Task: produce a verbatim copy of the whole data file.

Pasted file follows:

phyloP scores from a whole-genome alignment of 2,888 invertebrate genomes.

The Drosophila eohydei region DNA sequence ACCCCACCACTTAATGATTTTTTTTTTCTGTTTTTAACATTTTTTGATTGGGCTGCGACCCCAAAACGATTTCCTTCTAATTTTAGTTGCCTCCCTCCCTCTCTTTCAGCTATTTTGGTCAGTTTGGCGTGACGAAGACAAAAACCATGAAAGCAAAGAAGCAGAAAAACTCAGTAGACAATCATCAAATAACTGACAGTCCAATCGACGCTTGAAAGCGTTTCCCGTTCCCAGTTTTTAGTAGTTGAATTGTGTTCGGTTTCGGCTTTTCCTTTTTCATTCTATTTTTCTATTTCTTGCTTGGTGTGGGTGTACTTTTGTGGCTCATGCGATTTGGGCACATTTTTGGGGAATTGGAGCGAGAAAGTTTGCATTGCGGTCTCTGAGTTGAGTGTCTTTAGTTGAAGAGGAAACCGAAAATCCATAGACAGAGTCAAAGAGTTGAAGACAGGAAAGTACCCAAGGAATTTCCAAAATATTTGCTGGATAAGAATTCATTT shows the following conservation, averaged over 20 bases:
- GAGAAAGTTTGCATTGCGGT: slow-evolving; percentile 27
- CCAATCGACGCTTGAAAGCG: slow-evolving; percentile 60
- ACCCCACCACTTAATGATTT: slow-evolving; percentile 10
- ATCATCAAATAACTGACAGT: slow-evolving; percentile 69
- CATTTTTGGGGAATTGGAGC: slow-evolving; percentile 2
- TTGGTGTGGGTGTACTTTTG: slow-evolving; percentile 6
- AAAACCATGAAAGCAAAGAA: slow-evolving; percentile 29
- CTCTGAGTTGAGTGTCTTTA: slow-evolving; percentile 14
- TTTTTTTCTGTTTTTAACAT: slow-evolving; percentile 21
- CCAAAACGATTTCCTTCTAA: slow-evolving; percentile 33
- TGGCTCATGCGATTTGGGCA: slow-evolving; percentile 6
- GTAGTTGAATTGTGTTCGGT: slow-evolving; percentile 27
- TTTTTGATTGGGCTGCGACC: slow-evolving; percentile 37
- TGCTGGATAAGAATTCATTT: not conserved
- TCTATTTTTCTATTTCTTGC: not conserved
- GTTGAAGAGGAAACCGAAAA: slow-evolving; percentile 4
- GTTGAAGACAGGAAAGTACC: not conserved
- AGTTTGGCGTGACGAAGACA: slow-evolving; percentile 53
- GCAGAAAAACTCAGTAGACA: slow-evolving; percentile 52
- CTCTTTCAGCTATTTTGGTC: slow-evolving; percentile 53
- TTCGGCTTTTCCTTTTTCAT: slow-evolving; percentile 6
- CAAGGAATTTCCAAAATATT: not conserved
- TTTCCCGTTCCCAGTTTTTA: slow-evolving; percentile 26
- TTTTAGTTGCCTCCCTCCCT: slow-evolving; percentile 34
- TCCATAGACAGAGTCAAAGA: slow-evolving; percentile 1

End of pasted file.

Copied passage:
phyloP scores from a whole-genome alignment of 2,888 invertebrate genomes.

The Drosophila eohydei region DNA sequence ACCCCACCACTTAATGATTTTTTTTTTCTGTTTTTAACATTTTTTGATTGGGCTGCGACCCCAAAACGATTTCCTTCTAATTTTAGTTGCCTCCCTCCCTCTCTTTCAGCTATTTTGGTCAGTTTGGCGTGACGAAGACAAAAACCATGAAAGCAAAGAAGCAGAAAAACTCAGTAGACAATCATCAAATAACTGACAGTCCAATCGACGCTTGAAAGCGTTTCCCGTTCCCAGTTTTTAGTAGTTGAATTGTGTTCGGTTTCGGCTTTTCCTTTTTCATTCTATTTTTCTATTTCTTGCTTGGTGTGGGTGTACTTTTGTGGCTCATGCGATTTGGGCACATTTTTGGGGAATTGGAGCGAGAAAGTTTGCATTGCGGTCTCTGAGTTGAGTGTCTTTAGTTGAAGAGGAAACCGAAAATCCATAGACAGAGTCAAAGAGTTGAAGACAGGAAAGTACCCAAGGAATTTCCAAAATATTTGCTGGATAAGAATTCATTT shows the following conservation, averaged over 20 bases:
- GAGAAAGTTTGCATTGCGGT: slow-evolving; percentile 27
- CCAATCGACGCTTGAAAGCG: slow-evolving; percentile 60
- ACCCCACCACTTAATGATTT: slow-evolving; percentile 10
- ATCATCAAATAACTGACAGT: slow-evolving; percentile 69
- CATTTTTGGGGAATTGGAGC: slow-evolving; percentile 2
- TTGGTGTGGGTGTACTTTTG: slow-evolving; percentile 6
- AAAACCATGAAAGCAAAGAA: slow-evolving; percentile 29
- CTCTGAGTTGAGTGTCTTTA: slow-evolving; percentile 14
- TTTTTTTCTGTTTTTAACAT: slow-evolving; percentile 21
- CCAAAACGATTTCCTTCTAA: slow-evolving; percentile 33
- TGGCTCATGCGATTTGGGCA: slow-evolving; percentile 6
- GTAGTTGAATTGTGTTCGGT: slow-evolving; percentile 27
- TTTTTGATTGGGCTGCGACC: slow-evolving; percentile 37
- TGCTGGATAAGAATTCATTT: not conserved
- TCTATTTTTCTATTTCTTGC: not conserved
- GTTGAAGAGGAAACCGAAAA: slow-evolving; percentile 4
- GTTGAAGACAGGAAAGTACC: not conserved
- AGTTTGGCGTGACGAAGACA: slow-evolving; percentile 53
- GCAGAAAAACTCAGTAGACA: slow-evolving; percentile 52
- CTCTTTCAGCTATTTTGGTC: slow-evolving; percentile 53
- TTCGGCTTTTCCTTTTTCAT: slow-evolving; percentile 6
- CAAGGAATTTCCAAAATATT: not conserved
- TTTCCCGTTCCCAGTTTTTA: slow-evolving; percentile 26
- TTTTAGTTGCCTCCCTCCCT: slow-evolving; percentile 34
- TCCATAGACAGAGTCAAAGA: slow-evolving; percentile 1